During the study, the first author (DO) and her research assistant (TO) spent 4 months in each hospital conducting approximately 627 h of non-participant observations [41]. Observations covered day and night shifts and were spread over weekdays and weekends. Alongside the observations, informal conversations with the mothers present in the newborn units were a critical source of information in this study. These day-to-day conversations were unstructured and enabled follow-up on issues that were observed while in the NBU [42]. The non-participant observations focused on the context of care, tasks, and roles that the mothers played, and the nature of the relationships that existed within the ward.

A total of 40 discharge interviews were undertaken (20 in each hospital) with purposively selected mothers. Selection of the mothers was based on the condition of the baby at discharge and the willingness of the mother to participate in a formal interview. The demographic details of these interview participants are provided in Annex 1.

Data were in the form of field notes which were kept daily and reviewed weekly by DO and TO.

Data analysis

A modified grounded theory approach [43] was used in the analysis of these data with DO, LH, and CJ meeting monthly to review emerging themes and plan for subsequent data collection. Additionally, in the analysis and interpretation of the data, we adopted a Critical Medical Anthropology (CMA) lens, an approach to understanding how health inequities are shaped by social and economic structures and institutions that create, enforce and perpetuate observable disparities in health [44]. The approach emphasizes “the importance of political and economic forces, including the exercise of power, in shaping health, disease, illness experience, and health care” [40].


The results describe the contrasting economic and structural contexts of the two NBUs, variations in the participation by mothers in the care of their baby and the views of the mothers on their participation in their baby’s care.

The economic context of newborn care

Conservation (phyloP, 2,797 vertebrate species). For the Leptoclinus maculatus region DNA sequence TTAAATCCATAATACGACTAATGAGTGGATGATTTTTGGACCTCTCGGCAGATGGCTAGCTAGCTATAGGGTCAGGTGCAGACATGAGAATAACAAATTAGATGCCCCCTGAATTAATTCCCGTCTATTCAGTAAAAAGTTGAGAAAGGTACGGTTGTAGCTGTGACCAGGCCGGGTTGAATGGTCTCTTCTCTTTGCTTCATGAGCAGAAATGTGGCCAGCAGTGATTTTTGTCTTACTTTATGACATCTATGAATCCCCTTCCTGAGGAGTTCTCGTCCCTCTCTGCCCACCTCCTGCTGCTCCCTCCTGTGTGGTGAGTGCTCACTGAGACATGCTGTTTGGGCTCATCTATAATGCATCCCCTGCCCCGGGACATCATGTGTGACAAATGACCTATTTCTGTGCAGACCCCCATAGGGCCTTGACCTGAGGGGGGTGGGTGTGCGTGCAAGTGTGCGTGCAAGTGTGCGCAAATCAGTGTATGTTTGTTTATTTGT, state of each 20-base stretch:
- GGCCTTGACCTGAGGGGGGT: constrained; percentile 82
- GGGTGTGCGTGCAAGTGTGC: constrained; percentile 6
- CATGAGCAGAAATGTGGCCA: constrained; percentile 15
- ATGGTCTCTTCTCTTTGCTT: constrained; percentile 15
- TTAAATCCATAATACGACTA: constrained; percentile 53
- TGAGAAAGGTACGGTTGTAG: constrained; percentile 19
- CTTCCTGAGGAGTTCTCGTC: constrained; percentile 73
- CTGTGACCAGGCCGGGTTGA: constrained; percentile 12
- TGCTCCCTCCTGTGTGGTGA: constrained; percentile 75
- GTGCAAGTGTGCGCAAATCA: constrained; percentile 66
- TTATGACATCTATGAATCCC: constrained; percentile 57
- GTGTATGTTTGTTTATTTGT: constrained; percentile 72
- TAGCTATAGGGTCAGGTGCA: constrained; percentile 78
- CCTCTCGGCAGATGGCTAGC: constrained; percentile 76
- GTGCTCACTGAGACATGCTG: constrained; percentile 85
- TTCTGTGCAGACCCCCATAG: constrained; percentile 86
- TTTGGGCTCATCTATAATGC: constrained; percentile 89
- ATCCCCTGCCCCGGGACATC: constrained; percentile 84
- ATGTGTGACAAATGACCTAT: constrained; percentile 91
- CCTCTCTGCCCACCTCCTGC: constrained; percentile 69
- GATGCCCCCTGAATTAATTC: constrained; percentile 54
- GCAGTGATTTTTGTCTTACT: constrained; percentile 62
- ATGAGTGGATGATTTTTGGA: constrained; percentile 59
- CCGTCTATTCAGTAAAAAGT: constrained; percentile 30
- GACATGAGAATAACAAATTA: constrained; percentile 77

The two hospitals, located in different neighbourhoods in Nairobi, served very different populations. The faith-based hospital was in an affluent neighbourhood while the government funded hospital was located next to a slum. Most of the women seeking care from the faith-based hospital were in full-time employment and had attained post-secondary level schooling. Many of these women had access to medical health insurance which catered for hospital admission costs for themselves and their babies. At admission to the faith-based hospital NBU, a mandatory deposit of approximately USD 300 was required. In addition to this mandatory deposit, the daily cost of admission for a bed for the mother, and a cot and treatment for the baby ranged from a minimum of USD 35 to a maximum of USD 150. There was also the daily doctor’s fee which ranged from USD 20 to 35 per day, depending on the doctor treating the baby. The average monthly minimum wage for Nairobi is approximately 188 USD (KNBS, Economic survey 2021).

By contrast, many of the mothers in the government funded hospital were either unemployed or worked in the informal job sector and lacked any form of medical insurance cover. The care in the government funded hospital was supposed to be free, but most mothers incurred some costs for necessary medication and tests which were not available in the hospital. In the public hospital, mothers were expected to stay throughout their baby’s admission. Mothers in the faith-based hospital had the option of early voluntary discharge and due to the daily bed costs, many mothers chose this option, leaving behind their babies under the care of the nurses.

Nurses to baby ratios and technologies of care

The essential biomedical technologies for neonatal care were available in both NBUs. Both had functioning incubators, radiant warmers, phototherapy machines, and other essential basic equipment. A recent study of the availability of equipment supporting care across NBUs in Nairobi found that public hospitals were better equipped than faith-based hospitals, but due to patient pressure, much of the equipment in government funded hospitals had to be shared [29]. This was mirrored in our observations with babies in the government funded hospital often sharing incubators and phototherapy machines, a practice never observed in the faith-based hospital.

There were also stark differences in nurse to baby ratios. In the government funded hospital, we observed that often one nurse could be caring for 15–40 newborns during any given shift. This compares to our observation in the faith-based hospital of a nurse to newborn ratio of 1:1 for the Neonatal Intensive Care Unit (NICU) and a maximum of 1:4 for stable babies.

Despite the observations of inadequate nursing cover in the government funded hospitals, the mothers themselves did not appear to be particularly concerned about a lack of staff during the day. This might be because during the day there were often several professional staff in the ward including nutritionists, intern clinical officers, and nursing students who were present attending to the babies and the mothers. However, the mothers were very concerned about the lack of staff at night (6:00 pm to 6:00 am). As highlighted by one participant from the government funded hospital: